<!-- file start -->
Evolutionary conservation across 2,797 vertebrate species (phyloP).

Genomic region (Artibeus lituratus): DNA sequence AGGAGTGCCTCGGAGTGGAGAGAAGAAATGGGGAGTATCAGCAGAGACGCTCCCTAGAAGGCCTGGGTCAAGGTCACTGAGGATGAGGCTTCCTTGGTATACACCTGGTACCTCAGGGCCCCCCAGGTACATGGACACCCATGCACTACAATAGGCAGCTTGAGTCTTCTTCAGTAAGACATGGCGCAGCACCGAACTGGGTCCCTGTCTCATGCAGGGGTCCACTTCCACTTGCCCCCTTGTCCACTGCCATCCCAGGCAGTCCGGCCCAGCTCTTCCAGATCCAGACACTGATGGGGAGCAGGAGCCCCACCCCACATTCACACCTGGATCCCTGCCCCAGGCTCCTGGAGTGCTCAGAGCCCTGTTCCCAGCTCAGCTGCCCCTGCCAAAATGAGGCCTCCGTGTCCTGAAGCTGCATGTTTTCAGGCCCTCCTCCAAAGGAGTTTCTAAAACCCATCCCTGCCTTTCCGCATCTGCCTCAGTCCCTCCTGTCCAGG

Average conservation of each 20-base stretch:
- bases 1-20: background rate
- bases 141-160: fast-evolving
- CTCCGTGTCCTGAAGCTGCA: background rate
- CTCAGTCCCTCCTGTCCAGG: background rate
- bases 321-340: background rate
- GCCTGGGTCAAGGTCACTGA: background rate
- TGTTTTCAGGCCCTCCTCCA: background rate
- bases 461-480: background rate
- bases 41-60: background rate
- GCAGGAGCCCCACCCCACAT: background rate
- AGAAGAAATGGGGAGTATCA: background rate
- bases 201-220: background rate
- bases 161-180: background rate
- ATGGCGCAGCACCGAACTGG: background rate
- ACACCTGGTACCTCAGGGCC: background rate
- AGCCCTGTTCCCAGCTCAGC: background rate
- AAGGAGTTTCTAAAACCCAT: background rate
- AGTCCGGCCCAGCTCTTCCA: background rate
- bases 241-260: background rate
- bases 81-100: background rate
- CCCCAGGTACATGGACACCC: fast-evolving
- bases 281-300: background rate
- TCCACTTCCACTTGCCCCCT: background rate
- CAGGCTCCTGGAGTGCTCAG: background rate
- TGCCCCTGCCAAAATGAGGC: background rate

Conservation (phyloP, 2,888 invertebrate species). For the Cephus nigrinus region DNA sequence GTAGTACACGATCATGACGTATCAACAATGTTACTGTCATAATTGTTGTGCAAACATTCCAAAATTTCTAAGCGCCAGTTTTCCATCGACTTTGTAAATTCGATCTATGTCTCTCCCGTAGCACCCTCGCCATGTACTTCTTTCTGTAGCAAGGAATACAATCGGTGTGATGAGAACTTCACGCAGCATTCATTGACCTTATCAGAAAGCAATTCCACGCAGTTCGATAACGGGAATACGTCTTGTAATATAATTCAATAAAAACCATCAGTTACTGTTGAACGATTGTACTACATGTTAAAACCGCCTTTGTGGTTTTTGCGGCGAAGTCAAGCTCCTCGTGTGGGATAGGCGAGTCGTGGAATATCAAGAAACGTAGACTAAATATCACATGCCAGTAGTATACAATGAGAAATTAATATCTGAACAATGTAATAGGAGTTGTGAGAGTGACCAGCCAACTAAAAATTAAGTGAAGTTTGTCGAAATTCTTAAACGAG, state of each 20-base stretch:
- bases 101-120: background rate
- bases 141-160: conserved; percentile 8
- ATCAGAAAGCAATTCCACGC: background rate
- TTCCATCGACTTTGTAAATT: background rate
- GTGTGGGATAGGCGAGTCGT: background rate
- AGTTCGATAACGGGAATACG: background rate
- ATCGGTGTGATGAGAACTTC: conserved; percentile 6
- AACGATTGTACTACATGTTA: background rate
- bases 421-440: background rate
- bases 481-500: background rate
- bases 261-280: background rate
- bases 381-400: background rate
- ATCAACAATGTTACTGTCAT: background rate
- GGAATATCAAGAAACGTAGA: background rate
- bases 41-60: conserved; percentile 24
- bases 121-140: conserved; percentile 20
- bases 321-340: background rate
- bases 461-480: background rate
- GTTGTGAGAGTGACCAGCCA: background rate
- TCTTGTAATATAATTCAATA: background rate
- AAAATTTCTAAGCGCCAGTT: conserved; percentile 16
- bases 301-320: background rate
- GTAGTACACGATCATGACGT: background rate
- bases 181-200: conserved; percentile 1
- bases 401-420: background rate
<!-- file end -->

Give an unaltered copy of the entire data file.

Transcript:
Evolutionary conservation across 2,797 vertebrate species (phyloP).

Genomic region (Artibeus lituratus): DNA sequence AGGAGTGCCTCGGAGTGGAGAGAAGAAATGGGGAGTATCAGCAGAGACGCTCCCTAGAAGGCCTGGGTCAAGGTCACTGAGGATGAGGCTTCCTTGGTATACACCTGGTACCTCAGGGCCCCCCAGGTACATGGACACCCATGCACTACAATAGGCAGCTTGAGTCTTCTTCAGTAAGACATGGCGCAGCACCGAACTGGGTCCCTGTCTCATGCAGGGGTCCACTTCCACTTGCCCCCTTGTCCACTGCCATCCCAGGCAGTCCGGCCCAGCTCTTCCAGATCCAGACACTGATGGGGAGCAGGAGCCCCACCCCACATTCACACCTGGATCCCTGCCCCAGGCTCCTGGAGTGCTCAGAGCCCTGTTCCCAGCTCAGCTGCCCCTGCCAAAATGAGGCCTCCGTGTCCTGAAGCTGCATGTTTTCAGGCCCTCCTCCAAAGGAGTTTCTAAAACCCATCCCTGCCTTTCCGCATCTGCCTCAGTCCCTCCTGTCCAGG

Average conservation of each 20-base stretch:
- bases 1-20: background rate
- bases 141-160: fast-evolving
- CTCCGTGTCCTGAAGCTGCA: background rate
- CTCAGTCCCTCCTGTCCAGG: background rate
- bases 321-340: background rate
- GCCTGGGTCAAGGTCACTGA: background rate
- TGTTTTCAGGCCCTCCTCCA: background rate
- bases 461-480: background rate
- bases 41-60: background rate
- GCAGGAGCCCCACCCCACAT: background rate
- AGAAGAAATGGGGAGTATCA: background rate
- bases 201-220: background rate
- bases 161-180: background rate
- ATGGCGCAGCACCGAACTGG: background rate
- ACACCTGGTACCTCAGGGCC: background rate
- AGCCCTGTTCCCAGCTCAGC: background rate
- AAGGAGTTTCTAAAACCCAT: background rate
- AGTCCGGCCCAGCTCTTCCA: background rate
- bases 241-260: background rate
- bases 81-100: background rate
- CCCCAGGTACATGGACACCC: fast-evolving
- bases 281-300: background rate
- TCCACTTCCACTTGCCCCCT: background rate
- CAGGCTCCTGGAGTGCTCAG: background rate
- TGCCCCTGCCAAAATGAGGC: background rate

Conservation (phyloP, 2,888 invertebrate species). For the Cephus nigrinus region DNA sequence GTAGTACACGATCATGACGTATCAACAATGTTACTGTCATAATTGTTGTGCAAACATTCCAAAATTTCTAAGCGCCAGTTTTCCATCGACTTTGTAAATTCGATCTATGTCTCTCCCGTAGCACCCTCGCCATGTACTTCTTTCTGTAGCAAGGAATACAATCGGTGTGATGAGAACTTCACGCAGCATTCATTGACCTTATCAGAAAGCAATTCCACGCAGTTCGATAACGGGAATACGTCTTGTAATATAATTCAATAAAAACCATCAGTTACTGTTGAACGATTGTACTACATGTTAAAACCGCCTTTGTGGTTTTTGCGGCGAAGTCAAGCTCCTCGTGTGGGATAGGCGAGTCGTGGAATATCAAGAAACGTAGACTAAATATCACATGCCAGTAGTATACAATGAGAAATTAATATCTGAACAATGTAATAGGAGTTGTGAGAGTGACCAGCCAACTAAAAATTAAGTGAAGTTTGTCGAAATTCTTAAACGAG, state of each 20-base stretch:
- bases 101-120: background rate
- bases 141-160: conserved; percentile 8
- ATCAGAAAGCAATTCCACGC: background rate
- TTCCATCGACTTTGTAAATT: background rate
- GTGTGGGATAGGCGAGTCGT: background rate
- AGTTCGATAACGGGAATACG: background rate
- ATCGGTGTGATGAGAACTTC: conserved; percentile 6
- AACGATTGTACTACATGTTA: background rate
- bases 421-440: background rate
- bases 481-500: background rate
- bases 261-280: background rate
- bases 381-400: background rate
- ATCAACAATGTTACTGTCAT: background rate
- GGAATATCAAGAAACGTAGA: background rate
- bases 41-60: conserved; percentile 24
- bases 121-140: conserved; percentile 20
- bases 321-340: background rate
- bases 461-480: background rate
- GTTGTGAGAGTGACCAGCCA: background rate
- TCTTGTAATATAATTCAATA: background rate
- AAAATTTCTAAGCGCCAGTT: conserved; percentile 16
- bases 301-320: background rate
- GTAGTACACGATCATGACGT: background rate
- bases 181-200: conserved; percentile 1
- bases 401-420: background rate